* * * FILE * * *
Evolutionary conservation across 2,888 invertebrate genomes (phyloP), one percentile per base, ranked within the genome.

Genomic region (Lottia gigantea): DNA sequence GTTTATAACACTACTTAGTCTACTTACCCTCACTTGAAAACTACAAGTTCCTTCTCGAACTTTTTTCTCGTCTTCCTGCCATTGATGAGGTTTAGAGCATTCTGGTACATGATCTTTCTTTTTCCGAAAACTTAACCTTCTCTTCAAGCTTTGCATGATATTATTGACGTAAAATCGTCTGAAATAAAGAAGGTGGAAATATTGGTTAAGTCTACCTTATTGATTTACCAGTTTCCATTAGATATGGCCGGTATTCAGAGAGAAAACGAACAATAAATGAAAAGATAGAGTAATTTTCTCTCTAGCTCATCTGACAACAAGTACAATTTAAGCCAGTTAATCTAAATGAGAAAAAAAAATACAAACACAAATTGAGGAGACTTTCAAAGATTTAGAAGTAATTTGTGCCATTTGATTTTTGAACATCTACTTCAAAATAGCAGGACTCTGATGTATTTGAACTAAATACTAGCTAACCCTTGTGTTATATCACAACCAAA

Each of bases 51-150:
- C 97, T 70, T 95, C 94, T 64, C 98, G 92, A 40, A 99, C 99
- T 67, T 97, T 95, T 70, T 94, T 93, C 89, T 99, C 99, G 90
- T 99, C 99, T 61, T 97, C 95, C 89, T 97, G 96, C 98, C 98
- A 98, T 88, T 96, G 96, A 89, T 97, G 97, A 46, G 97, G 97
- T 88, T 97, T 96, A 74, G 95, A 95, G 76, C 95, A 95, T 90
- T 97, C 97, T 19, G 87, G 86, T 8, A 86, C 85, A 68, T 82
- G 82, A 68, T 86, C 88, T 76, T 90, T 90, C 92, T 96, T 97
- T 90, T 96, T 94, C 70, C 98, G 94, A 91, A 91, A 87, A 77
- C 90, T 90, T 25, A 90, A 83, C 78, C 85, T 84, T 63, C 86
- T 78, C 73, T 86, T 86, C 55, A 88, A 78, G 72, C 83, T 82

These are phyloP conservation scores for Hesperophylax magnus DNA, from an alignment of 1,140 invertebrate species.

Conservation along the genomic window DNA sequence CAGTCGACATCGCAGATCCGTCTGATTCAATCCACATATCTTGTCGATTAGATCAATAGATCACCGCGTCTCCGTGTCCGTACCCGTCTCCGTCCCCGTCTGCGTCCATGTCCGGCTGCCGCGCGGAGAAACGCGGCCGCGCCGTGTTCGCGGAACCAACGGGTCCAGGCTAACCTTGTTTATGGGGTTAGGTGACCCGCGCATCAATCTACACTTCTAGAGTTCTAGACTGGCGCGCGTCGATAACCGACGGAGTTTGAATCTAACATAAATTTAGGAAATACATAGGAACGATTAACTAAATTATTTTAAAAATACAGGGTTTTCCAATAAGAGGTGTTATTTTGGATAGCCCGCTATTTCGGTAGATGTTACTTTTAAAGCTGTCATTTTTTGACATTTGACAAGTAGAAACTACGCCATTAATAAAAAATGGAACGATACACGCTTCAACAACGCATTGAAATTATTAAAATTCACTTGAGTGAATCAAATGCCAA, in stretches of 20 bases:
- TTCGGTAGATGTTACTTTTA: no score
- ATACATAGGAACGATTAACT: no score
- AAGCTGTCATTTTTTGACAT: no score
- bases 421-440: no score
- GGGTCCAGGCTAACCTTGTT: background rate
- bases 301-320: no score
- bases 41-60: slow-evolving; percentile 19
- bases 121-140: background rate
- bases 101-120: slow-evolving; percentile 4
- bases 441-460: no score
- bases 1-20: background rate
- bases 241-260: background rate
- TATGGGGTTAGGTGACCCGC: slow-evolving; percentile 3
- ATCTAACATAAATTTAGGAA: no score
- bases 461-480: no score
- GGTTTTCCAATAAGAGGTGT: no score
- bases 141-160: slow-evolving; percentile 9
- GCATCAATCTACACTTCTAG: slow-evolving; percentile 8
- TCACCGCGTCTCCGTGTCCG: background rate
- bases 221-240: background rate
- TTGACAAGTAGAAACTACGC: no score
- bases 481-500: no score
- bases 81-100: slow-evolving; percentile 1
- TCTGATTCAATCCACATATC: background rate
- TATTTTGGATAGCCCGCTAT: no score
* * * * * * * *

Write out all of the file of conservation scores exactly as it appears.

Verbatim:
Evolutionary conservation across 2,888 invertebrate genomes (phyloP), one percentile per base, ranked within the genome.

Genomic region (Lottia gigantea): DNA sequence GTTTATAACACTACTTAGTCTACTTACCCTCACTTGAAAACTACAAGTTCCTTCTCGAACTTTTTTCTCGTCTTCCTGCCATTGATGAGGTTTAGAGCATTCTGGTACATGATCTTTCTTTTTCCGAAAACTTAACCTTCTCTTCAAGCTTTGCATGATATTATTGACGTAAAATCGTCTGAAATAAAGAAGGTGGAAATATTGGTTAAGTCTACCTTATTGATTTACCAGTTTCCATTAGATATGGCCGGTATTCAGAGAGAAAACGAACAATAAATGAAAAGATAGAGTAATTTTCTCTCTAGCTCATCTGACAACAAGTACAATTTAAGCCAGTTAATCTAAATGAGAAAAAAAAATACAAACACAAATTGAGGAGACTTTCAAAGATTTAGAAGTAATTTGTGCCATTTGATTTTTGAACATCTACTTCAAAATAGCAGGACTCTGATGTATTTGAACTAAATACTAGCTAACCCTTGTGTTATATCACAACCAAA

Each of bases 51-150:
- C 97, T 70, T 95, C 94, T 64, C 98, G 92, A 40, A 99, C 99
- T 67, T 97, T 95, T 70, T 94, T 93, C 89, T 99, C 99, G 90
- T 99, C 99, T 61, T 97, C 95, C 89, T 97, G 96, C 98, C 98
- A 98, T 88, T 96, G 96, A 89, T 97, G 97, A 46, G 97, G 97
- T 88, T 97, T 96, A 74, G 95, A 95, G 76, C 95, A 95, T 90
- T 97, C 97, T 19, G 87, G 86, T 8, A 86, C 85, A 68, T 82
- G 82, A 68, T 86, C 88, T 76, T 90, T 90, C 92, T 96, T 97
- T 90, T 96, T 94, C 70, C 98, G 94, A 91, A 91, A 87, A 77
- C 90, T 90, T 25, A 90, A 83, C 78, C 85, T 84, T 63, C 86
- T 78, C 73, T 86, T 86, C 55, A 88, A 78, G 72, C 83, T 82

These are phyloP conservation scores for Hesperophylax magnus DNA, from an alignment of 1,140 invertebrate species.

Conservation along the genomic window DNA sequence CAGTCGACATCGCAGATCCGTCTGATTCAATCCACATATCTTGTCGATTAGATCAATAGATCACCGCGTCTCCGTGTCCGTACCCGTCTCCGTCCCCGTCTGCGTCCATGTCCGGCTGCCGCGCGGAGAAACGCGGCCGCGCCGTGTTCGCGGAACCAACGGGTCCAGGCTAACCTTGTTTATGGGGTTAGGTGACCCGCGCATCAATCTACACTTCTAGAGTTCTAGACTGGCGCGCGTCGATAACCGACGGAGTTTGAATCTAACATAAATTTAGGAAATACATAGGAACGATTAACTAAATTATTTTAAAAATACAGGGTTTTCCAATAAGAGGTGTTATTTTGGATAGCCCGCTATTTCGGTAGATGTTACTTTTAAAGCTGTCATTTTTTGACATTTGACAAGTAGAAACTACGCCATTAATAAAAAATGGAACGATACACGCTTCAACAACGCATTGAAATTATTAAAATTCACTTGAGTGAATCAAATGCCAA, in stretches of 20 bases:
- TTCGGTAGATGTTACTTTTA: no score
- ATACATAGGAACGATTAACT: no score
- AAGCTGTCATTTTTTGACAT: no score
- bases 421-440: no score
- GGGTCCAGGCTAACCTTGTT: background rate
- bases 301-320: no score
- bases 41-60: slow-evolving; percentile 19
- bases 121-140: background rate
- bases 101-120: slow-evolving; percentile 4
- bases 441-460: no score
- bases 1-20: background rate
- bases 241-260: background rate
- TATGGGGTTAGGTGACCCGC: slow-evolving; percentile 3
- ATCTAACATAAATTTAGGAA: no score
- bases 461-480: no score
- GGTTTTCCAATAAGAGGTGT: no score
- bases 141-160: slow-evolving; percentile 9
- GCATCAATCTACACTTCTAG: slow-evolving; percentile 8
- TCACCGCGTCTCCGTGTCCG: background rate
- bases 221-240: background rate
- TTGACAAGTAGAAACTACGC: no score
- bases 481-500: no score
- bases 81-100: slow-evolving; percentile 1
- TCTGATTCAATCCACATATC: background rate
- TATTTTGGATAGCCCGCTAT: no score